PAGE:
AllJoyn hands-on here at Mobile World Congress? You should, and then pick up here. Back? Good. Qualcomm's FlashLinq is a quasi-extension of AllJoyn, but unlike the latter, this is a proprietary solution that actually requires Qualcomm hardware to run (for now anyway; licensing deals could be in the works). Basically, this wireless technology allows FlashLinq-enabled devices to sense up to 4,000 other FlashLinq devices within a radius of up to 1km, which puts things like WiFi and Bluetooth to shame. Of course, that's under "ideal" circumstances, but even in subpar situations, the range should still beat out existing short-range alternatives. Why develop a solution like this? For one, businesses will be all over it; imagine a Yelp! instance that specifically hones in on businesses that have a FlashLinq-enabled device in their store, which is advertising deals for those who stop in and mention that FlashLinq sent 'em. Secondly, social networking / Latitude addicts will be head over heels for something like this. Once a connection is made, there's a steady 15Mbps beam available between the users -- that's more than enough for videochats, media streaming and multiplayer gaming.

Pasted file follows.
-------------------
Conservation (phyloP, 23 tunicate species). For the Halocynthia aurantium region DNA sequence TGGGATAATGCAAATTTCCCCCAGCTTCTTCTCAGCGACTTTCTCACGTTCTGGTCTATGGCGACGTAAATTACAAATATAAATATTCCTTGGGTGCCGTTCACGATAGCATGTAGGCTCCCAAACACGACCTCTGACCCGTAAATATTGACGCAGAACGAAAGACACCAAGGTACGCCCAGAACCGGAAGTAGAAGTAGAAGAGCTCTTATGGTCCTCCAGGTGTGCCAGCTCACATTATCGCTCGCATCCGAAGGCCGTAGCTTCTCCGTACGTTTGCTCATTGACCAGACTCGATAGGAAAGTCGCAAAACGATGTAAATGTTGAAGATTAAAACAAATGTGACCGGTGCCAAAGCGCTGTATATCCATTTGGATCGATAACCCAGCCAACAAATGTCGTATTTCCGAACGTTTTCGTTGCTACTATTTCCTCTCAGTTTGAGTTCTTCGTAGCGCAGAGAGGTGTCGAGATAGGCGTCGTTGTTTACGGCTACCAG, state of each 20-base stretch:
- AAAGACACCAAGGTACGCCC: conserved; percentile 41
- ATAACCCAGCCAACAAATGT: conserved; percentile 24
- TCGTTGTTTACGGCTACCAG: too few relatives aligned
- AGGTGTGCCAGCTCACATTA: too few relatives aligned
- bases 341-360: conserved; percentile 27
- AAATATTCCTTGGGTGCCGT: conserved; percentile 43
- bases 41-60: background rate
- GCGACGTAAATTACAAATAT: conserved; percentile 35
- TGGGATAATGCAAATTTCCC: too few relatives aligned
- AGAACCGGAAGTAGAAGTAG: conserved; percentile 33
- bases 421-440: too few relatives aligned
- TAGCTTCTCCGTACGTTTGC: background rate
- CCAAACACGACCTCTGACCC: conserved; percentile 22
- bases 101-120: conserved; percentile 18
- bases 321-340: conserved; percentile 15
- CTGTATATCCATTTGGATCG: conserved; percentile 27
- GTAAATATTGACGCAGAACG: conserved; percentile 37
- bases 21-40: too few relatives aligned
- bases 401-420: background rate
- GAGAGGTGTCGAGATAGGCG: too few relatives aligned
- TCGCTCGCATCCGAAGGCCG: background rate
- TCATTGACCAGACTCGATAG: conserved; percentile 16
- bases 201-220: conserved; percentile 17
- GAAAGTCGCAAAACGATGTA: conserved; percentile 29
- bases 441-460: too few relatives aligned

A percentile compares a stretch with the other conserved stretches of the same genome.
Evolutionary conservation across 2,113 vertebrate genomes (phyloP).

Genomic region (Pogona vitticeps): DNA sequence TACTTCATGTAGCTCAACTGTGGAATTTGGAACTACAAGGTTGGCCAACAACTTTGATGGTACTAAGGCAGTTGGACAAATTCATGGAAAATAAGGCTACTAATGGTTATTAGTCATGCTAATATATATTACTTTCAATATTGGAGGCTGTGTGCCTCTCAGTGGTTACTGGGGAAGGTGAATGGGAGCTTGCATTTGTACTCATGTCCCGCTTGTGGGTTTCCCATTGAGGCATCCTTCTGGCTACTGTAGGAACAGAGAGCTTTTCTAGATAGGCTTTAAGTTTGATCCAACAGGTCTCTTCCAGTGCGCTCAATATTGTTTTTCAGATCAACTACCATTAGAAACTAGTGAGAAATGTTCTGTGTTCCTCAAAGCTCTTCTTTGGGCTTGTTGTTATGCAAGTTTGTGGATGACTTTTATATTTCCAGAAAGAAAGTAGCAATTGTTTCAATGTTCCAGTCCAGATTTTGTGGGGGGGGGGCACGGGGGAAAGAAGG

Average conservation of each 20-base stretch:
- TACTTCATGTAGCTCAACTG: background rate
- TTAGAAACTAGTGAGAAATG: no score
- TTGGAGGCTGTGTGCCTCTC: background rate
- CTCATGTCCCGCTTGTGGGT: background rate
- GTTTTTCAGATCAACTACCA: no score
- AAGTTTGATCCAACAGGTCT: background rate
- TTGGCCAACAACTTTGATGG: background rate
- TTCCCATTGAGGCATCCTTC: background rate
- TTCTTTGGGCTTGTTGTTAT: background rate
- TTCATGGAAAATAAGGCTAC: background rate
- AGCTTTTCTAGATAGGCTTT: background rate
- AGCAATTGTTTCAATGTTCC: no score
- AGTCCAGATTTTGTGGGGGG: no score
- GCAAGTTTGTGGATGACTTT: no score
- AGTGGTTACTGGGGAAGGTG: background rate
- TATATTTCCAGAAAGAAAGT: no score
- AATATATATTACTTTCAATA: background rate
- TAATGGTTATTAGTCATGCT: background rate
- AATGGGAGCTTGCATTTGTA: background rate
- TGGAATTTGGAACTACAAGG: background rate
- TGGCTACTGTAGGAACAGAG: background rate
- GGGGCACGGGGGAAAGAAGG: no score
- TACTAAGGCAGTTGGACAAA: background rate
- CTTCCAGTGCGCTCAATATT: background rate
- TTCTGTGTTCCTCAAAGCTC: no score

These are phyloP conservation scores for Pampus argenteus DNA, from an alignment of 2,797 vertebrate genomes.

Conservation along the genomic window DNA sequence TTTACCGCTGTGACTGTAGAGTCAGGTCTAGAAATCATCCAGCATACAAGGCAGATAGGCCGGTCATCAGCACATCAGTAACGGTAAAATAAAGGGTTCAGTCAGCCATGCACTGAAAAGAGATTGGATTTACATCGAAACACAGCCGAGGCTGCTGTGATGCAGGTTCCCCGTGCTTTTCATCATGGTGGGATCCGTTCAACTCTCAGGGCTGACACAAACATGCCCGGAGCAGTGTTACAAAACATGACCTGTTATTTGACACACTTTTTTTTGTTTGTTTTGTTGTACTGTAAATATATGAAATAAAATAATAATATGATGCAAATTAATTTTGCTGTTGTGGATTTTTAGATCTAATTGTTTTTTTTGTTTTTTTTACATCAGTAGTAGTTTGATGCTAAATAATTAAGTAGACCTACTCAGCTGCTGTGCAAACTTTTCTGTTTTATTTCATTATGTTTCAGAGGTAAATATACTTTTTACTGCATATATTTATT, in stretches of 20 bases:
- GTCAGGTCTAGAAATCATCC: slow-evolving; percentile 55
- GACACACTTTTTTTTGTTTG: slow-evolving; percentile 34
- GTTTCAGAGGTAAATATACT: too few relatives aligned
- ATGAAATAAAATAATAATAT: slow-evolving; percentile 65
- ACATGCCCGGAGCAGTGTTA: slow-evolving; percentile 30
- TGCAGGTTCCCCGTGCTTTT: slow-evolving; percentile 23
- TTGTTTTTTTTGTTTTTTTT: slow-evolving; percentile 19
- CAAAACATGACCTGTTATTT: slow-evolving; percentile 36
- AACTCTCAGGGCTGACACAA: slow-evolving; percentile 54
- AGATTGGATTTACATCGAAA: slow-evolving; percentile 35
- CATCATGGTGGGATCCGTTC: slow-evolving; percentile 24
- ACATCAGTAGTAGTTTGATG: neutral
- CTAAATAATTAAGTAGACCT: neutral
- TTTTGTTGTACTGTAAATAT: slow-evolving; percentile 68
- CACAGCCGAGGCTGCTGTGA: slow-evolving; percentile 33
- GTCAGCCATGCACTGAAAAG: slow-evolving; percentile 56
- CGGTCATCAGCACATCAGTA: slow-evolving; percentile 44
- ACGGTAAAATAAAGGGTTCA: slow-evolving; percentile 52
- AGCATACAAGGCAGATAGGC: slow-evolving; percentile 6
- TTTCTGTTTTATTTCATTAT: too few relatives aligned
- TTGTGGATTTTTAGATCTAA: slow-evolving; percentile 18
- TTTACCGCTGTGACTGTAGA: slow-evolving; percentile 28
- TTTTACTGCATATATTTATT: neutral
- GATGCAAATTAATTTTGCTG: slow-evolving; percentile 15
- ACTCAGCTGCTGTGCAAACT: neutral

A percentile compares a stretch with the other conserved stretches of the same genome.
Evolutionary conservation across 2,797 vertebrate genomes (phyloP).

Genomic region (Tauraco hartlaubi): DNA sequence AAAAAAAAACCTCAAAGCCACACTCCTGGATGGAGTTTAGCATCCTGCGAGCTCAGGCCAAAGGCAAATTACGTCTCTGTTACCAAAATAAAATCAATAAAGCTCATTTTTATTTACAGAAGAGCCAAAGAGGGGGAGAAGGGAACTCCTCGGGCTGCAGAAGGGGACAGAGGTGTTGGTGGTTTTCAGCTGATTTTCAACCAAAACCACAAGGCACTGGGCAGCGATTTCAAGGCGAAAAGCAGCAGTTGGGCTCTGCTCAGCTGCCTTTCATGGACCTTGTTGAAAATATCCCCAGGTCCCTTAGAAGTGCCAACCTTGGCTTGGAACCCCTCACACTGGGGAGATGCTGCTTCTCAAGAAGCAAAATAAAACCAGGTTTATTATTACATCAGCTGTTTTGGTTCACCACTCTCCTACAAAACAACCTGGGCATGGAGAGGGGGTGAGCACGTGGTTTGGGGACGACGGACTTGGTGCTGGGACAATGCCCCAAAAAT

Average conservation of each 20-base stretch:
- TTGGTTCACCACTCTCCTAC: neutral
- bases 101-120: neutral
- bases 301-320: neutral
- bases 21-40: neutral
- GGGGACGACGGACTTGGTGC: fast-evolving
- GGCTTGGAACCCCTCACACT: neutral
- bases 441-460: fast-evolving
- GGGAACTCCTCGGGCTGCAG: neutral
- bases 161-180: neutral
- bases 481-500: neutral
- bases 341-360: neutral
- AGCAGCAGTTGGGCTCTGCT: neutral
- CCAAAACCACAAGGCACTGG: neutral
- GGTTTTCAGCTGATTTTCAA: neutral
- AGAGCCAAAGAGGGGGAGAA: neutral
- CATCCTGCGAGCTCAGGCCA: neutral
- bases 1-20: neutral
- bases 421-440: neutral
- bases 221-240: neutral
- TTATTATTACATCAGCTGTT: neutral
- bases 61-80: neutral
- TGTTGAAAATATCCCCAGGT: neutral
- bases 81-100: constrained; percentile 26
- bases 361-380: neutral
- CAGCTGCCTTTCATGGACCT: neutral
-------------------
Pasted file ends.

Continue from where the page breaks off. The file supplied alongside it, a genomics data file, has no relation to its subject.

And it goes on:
The major difference between this and WiFi (aside from the range) is that unlike WiFi -- which operates in unlicensed spectrum -- FlashLinq requires licensed 5MHz TDD spectrum. That enables control over interference, which in turns boosts range and device density. Moreover, this system uses dramatically less power than BT or WiFi to sense other devices -- you're only using power for discovery two percent of the time, we're told. Beyond that, a lot remains up in the air. The company is still hammering out which chips will ship with FlashLinq support, and it'll be waiting for results from its SK Telecom trial (which starts in April) before committing to a commercialization date. Sadly, none of this can be retrofitted into older devices, but the good news is that it's hardly limited to mobiles. FlashLinq-enabled televisions, laptops, in-car infotainment systems, etc. could all be used to create a discoverable network of interactive goodness, but of course, it's hard to say how much success Qualcomm will have in a world already loaded down with connectivity options. The technology itself is fairly fascinating, though, as is the social networking demonstration that's embedded just past the break. Hop on down and mash play, won't you?